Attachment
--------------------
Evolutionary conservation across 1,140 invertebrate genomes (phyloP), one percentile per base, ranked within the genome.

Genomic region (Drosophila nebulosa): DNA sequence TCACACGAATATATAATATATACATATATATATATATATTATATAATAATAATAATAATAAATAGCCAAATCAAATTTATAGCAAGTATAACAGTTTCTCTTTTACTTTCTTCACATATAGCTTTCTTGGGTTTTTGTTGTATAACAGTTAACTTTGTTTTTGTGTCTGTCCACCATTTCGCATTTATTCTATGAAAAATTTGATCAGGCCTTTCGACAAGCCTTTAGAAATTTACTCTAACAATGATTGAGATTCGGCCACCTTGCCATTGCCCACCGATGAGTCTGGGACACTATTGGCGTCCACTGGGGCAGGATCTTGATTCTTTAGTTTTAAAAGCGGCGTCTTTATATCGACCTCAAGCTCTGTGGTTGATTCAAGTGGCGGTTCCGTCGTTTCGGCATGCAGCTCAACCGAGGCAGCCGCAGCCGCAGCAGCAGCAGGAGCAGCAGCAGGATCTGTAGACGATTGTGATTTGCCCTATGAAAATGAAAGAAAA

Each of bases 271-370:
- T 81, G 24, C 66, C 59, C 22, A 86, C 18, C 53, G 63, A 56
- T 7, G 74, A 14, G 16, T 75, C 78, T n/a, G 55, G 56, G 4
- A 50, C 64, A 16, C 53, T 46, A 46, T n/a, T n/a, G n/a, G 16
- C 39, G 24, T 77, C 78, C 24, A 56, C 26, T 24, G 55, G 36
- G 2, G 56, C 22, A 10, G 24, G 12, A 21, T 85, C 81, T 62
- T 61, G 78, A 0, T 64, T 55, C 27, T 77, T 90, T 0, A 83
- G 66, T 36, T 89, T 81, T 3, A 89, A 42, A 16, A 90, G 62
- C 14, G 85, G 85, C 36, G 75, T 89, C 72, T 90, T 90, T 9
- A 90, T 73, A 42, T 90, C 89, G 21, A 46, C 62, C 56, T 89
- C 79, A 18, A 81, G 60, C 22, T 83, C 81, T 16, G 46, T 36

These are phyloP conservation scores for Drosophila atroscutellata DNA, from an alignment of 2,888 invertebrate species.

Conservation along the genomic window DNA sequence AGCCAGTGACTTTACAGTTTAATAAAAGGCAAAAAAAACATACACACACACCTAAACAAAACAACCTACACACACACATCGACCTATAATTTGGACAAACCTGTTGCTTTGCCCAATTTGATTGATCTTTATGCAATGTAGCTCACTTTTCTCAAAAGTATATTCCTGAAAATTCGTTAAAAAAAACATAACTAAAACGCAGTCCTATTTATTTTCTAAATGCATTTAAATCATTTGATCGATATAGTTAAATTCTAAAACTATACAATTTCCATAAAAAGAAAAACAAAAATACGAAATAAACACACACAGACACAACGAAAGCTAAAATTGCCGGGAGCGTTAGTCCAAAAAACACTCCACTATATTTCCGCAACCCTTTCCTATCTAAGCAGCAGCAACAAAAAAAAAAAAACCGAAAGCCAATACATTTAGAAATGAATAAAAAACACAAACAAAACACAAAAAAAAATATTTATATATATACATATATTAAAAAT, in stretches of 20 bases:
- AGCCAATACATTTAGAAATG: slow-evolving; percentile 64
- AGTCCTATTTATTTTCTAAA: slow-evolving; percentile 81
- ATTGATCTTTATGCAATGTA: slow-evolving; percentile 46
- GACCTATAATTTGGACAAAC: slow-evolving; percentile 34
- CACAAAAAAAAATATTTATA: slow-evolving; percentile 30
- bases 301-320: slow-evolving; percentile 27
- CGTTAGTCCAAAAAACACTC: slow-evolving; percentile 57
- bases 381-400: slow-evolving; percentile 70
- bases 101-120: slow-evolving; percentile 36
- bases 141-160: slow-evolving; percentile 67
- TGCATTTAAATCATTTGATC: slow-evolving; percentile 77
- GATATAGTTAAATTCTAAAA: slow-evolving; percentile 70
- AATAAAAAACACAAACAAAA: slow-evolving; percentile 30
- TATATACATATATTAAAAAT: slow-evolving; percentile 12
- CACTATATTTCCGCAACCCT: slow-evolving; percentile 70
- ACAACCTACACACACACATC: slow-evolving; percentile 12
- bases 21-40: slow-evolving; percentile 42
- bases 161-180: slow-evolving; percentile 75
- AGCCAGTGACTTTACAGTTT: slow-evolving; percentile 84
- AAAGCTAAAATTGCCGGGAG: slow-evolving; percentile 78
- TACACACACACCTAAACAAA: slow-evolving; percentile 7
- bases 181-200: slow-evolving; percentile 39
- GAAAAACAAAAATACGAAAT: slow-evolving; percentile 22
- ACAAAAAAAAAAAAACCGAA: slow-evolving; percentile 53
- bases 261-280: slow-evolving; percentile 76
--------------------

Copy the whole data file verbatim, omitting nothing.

Evolutionary conservation across 1,140 invertebrate genomes (phyloP), one percentile per base, ranked within the genome.

Genomic region (Drosophila nebulosa): DNA sequence TCACACGAATATATAATATATACATATATATATATATATTATATAATAATAATAATAATAAATAGCCAAATCAAATTTATAGCAAGTATAACAGTTTCTCTTTTACTTTCTTCACATATAGCTTTCTTGGGTTTTTGTTGTATAACAGTTAACTTTGTTTTTGTGTCTGTCCACCATTTCGCATTTATTCTATGAAAAATTTGATCAGGCCTTTCGACAAGCCTTTAGAAATTTACTCTAACAATGATTGAGATTCGGCCACCTTGCCATTGCCCACCGATGAGTCTGGGACACTATTGGCGTCCACTGGGGCAGGATCTTGATTCTTTAGTTTTAAAAGCGGCGTCTTTATATCGACCTCAAGCTCTGTGGTTGATTCAAGTGGCGGTTCCGTCGTTTCGGCATGCAGCTCAACCGAGGCAGCCGCAGCCGCAGCAGCAGCAGGAGCAGCAGCAGGATCTGTAGACGATTGTGATTTGCCCTATGAAAATGAAAGAAAA

Each of bases 271-370:
- T 81, G 24, C 66, C 59, C 22, A 86, C 18, C 53, G 63, A 56
- T 7, G 74, A 14, G 16, T 75, C 78, T n/a, G 55, G 56, G 4
- A 50, C 64, A 16, C 53, T 46, A 46, T n/a, T n/a, G n/a, G 16
- C 39, G 24, T 77, C 78, C 24, A 56, C 26, T 24, G 55, G 36
- G 2, G 56, C 22, A 10, G 24, G 12, A 21, T 85, C 81, T 62
- T 61, G 78, A 0, T 64, T 55, C 27, T 77, T 90, T 0, A 83
- G 66, T 36, T 89, T 81, T 3, A 89, A 42, A 16, A 90, G 62
- C 14, G 85, G 85, C 36, G 75, T 89, C 72, T 90, T 90, T 9
- A 90, T 73, A 42, T 90, C 89, G 21, A 46, C 62, C 56, T 89
- C 79, A 18, A 81, G 60, C 22, T 83, C 81, T 16, G 46, T 36

These are phyloP conservation scores for Drosophila atroscutellata DNA, from an alignment of 2,888 invertebrate species.

Conservation along the genomic window DNA sequence AGCCAGTGACTTTACAGTTTAATAAAAGGCAAAAAAAACATACACACACACCTAAACAAAACAACCTACACACACACATCGACCTATAATTTGGACAAACCTGTTGCTTTGCCCAATTTGATTGATCTTTATGCAATGTAGCTCACTTTTCTCAAAAGTATATTCCTGAAAATTCGTTAAAAAAAACATAACTAAAACGCAGTCCTATTTATTTTCTAAATGCATTTAAATCATTTGATCGATATAGTTAAATTCTAAAACTATACAATTTCCATAAAAAGAAAAACAAAAATACGAAATAAACACACACAGACACAACGAAAGCTAAAATTGCCGGGAGCGTTAGTCCAAAAAACACTCCACTATATTTCCGCAACCCTTTCCTATCTAAGCAGCAGCAACAAAAAAAAAAAAACCGAAAGCCAATACATTTAGAAATGAATAAAAAACACAAACAAAACACAAAAAAAAATATTTATATATATACATATATTAAAAAT, in stretches of 20 bases:
- AGCCAATACATTTAGAAATG: slow-evolving; percentile 64
- AGTCCTATTTATTTTCTAAA: slow-evolving; percentile 81
- ATTGATCTTTATGCAATGTA: slow-evolving; percentile 46
- GACCTATAATTTGGACAAAC: slow-evolving; percentile 34
- CACAAAAAAAAATATTTATA: slow-evolving; percentile 30
- bases 301-320: slow-evolving; percentile 27
- CGTTAGTCCAAAAAACACTC: slow-evolving; percentile 57
- bases 381-400: slow-evolving; percentile 70
- bases 101-120: slow-evolving; percentile 36
- bases 141-160: slow-evolving; percentile 67
- TGCATTTAAATCATTTGATC: slow-evolving; percentile 77
- GATATAGTTAAATTCTAAAA: slow-evolving; percentile 70
- AATAAAAAACACAAACAAAA: slow-evolving; percentile 30
- TATATACATATATTAAAAAT: slow-evolving; percentile 12
- CACTATATTTCCGCAACCCT: slow-evolving; percentile 70
- ACAACCTACACACACACATC: slow-evolving; percentile 12
- bases 21-40: slow-evolving; percentile 42
- bases 161-180: slow-evolving; percentile 75
- AGCCAGTGACTTTACAGTTT: slow-evolving; percentile 84
- AAAGCTAAAATTGCCGGGAG: slow-evolving; percentile 78
- TACACACACACCTAAACAAA: slow-evolving; percentile 7
- bases 181-200: slow-evolving; percentile 39
- GAAAAACAAAAATACGAAAT: slow-evolving; percentile 22
- ACAAAAAAAAAAAAACCGAA: slow-evolving; percentile 53
- bases 261-280: slow-evolving; percentile 76